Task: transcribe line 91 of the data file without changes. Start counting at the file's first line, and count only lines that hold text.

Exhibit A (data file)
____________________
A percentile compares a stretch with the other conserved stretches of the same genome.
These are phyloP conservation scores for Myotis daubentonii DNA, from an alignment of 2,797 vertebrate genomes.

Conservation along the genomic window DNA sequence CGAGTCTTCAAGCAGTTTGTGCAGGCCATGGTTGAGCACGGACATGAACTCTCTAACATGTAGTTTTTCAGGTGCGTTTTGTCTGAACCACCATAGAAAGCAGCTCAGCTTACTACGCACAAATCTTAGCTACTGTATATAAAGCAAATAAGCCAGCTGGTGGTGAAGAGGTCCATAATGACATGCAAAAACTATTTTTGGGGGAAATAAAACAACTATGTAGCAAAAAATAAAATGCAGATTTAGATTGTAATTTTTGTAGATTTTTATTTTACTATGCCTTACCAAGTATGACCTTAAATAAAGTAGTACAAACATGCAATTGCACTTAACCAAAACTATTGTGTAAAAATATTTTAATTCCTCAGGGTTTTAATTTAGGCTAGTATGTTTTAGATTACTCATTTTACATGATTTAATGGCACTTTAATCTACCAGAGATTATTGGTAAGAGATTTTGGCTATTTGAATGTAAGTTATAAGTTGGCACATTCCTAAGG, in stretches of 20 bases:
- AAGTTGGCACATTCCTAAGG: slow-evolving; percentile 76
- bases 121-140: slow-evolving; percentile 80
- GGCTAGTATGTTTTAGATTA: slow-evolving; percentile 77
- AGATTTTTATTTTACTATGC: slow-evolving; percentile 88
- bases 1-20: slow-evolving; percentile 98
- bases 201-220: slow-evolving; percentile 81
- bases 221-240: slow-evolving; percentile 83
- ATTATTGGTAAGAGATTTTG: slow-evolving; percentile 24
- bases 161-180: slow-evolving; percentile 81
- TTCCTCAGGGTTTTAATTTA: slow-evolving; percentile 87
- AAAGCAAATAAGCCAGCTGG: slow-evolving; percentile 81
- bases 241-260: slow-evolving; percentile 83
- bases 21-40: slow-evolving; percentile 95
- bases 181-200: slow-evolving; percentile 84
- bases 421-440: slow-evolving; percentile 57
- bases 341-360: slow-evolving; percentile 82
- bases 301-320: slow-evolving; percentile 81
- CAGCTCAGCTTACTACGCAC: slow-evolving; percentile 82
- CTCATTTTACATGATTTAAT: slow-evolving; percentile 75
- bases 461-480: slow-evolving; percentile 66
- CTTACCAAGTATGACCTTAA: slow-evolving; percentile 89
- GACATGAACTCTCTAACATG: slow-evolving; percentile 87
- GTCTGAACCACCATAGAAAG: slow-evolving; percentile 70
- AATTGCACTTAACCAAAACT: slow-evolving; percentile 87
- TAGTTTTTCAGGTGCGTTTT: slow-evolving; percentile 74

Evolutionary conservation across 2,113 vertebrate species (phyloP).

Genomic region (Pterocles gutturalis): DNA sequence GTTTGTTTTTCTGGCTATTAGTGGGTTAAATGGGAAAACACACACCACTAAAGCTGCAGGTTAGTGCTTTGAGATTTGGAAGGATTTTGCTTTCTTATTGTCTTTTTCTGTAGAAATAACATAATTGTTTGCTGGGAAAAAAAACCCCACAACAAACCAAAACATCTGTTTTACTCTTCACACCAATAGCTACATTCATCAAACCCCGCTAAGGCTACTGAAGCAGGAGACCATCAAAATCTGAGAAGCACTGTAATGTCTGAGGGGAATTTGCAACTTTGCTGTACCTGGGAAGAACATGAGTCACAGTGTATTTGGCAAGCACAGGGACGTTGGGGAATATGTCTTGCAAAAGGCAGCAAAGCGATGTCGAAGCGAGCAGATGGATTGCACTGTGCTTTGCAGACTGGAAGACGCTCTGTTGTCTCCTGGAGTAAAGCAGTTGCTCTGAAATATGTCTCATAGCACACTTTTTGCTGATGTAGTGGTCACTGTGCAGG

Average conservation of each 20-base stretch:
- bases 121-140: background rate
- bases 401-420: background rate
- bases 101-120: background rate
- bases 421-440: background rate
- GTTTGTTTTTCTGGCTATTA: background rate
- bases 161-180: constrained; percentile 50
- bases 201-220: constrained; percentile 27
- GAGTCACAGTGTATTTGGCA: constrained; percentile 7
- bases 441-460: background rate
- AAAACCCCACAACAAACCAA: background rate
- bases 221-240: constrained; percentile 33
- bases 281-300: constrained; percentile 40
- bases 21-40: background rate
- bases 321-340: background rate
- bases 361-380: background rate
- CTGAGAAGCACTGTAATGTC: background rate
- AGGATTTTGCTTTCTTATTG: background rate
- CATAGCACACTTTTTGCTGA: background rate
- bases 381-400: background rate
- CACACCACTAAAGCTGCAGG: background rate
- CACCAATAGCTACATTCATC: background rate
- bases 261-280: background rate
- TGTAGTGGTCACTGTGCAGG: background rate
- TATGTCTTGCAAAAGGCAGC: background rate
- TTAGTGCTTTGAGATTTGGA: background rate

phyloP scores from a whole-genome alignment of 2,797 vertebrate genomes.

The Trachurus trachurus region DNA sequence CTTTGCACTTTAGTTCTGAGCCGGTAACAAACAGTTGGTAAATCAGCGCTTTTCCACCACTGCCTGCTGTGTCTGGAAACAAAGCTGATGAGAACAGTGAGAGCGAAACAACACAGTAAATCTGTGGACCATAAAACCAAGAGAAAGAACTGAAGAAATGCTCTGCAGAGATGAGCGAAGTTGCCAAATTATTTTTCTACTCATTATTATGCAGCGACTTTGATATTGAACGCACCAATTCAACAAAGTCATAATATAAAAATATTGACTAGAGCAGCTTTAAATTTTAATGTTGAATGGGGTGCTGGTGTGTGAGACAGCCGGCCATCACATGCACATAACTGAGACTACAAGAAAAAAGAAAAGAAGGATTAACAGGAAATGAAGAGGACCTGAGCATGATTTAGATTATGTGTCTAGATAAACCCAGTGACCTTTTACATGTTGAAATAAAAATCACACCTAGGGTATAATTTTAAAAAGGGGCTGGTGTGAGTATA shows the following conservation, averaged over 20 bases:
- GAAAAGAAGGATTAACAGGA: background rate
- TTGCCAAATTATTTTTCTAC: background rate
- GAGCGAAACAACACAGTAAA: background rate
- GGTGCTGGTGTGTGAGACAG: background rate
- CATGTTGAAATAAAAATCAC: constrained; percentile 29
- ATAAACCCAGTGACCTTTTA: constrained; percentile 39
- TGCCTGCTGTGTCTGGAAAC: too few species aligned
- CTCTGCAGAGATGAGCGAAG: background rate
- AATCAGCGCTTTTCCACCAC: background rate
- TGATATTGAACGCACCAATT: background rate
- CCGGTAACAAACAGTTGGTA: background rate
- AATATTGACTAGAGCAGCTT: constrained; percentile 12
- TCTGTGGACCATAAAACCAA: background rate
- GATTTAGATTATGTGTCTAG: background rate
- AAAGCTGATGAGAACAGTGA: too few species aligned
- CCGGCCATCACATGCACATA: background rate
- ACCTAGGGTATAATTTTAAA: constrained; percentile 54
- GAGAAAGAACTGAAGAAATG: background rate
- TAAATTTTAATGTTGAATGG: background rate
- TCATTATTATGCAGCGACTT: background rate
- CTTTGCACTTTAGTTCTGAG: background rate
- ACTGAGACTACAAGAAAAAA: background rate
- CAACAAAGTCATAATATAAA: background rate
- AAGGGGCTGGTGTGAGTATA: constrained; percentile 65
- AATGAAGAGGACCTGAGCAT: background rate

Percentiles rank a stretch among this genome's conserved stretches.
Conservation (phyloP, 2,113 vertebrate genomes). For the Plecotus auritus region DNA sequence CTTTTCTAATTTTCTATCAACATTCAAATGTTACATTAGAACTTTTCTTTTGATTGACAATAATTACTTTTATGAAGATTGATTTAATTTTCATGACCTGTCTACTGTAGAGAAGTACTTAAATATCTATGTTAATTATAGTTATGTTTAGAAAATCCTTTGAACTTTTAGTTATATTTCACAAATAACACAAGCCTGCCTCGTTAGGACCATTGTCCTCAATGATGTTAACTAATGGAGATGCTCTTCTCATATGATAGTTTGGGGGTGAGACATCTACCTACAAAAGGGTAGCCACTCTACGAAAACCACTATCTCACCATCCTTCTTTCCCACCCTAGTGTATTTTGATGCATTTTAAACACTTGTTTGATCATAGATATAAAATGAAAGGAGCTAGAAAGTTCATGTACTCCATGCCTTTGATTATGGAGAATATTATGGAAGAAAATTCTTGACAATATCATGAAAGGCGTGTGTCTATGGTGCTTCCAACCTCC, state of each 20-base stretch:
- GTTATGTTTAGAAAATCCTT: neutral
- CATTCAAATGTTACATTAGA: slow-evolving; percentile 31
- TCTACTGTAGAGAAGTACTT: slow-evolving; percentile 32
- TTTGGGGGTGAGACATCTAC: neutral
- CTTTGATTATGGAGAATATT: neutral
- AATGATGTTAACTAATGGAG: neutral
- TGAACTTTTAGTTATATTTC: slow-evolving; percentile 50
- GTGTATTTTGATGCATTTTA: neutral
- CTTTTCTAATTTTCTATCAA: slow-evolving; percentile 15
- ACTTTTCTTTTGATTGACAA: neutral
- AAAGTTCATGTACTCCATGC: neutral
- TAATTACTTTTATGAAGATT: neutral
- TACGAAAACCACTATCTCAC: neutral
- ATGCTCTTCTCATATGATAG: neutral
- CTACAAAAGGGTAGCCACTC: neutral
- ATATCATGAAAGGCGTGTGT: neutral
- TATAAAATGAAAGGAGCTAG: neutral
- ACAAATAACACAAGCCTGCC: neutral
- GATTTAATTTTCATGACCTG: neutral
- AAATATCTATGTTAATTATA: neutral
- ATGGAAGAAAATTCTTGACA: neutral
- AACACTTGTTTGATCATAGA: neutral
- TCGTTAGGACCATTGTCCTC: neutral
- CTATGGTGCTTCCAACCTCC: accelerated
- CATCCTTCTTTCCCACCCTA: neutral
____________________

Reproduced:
- AATGATGTTAACTAATGGAG: neutral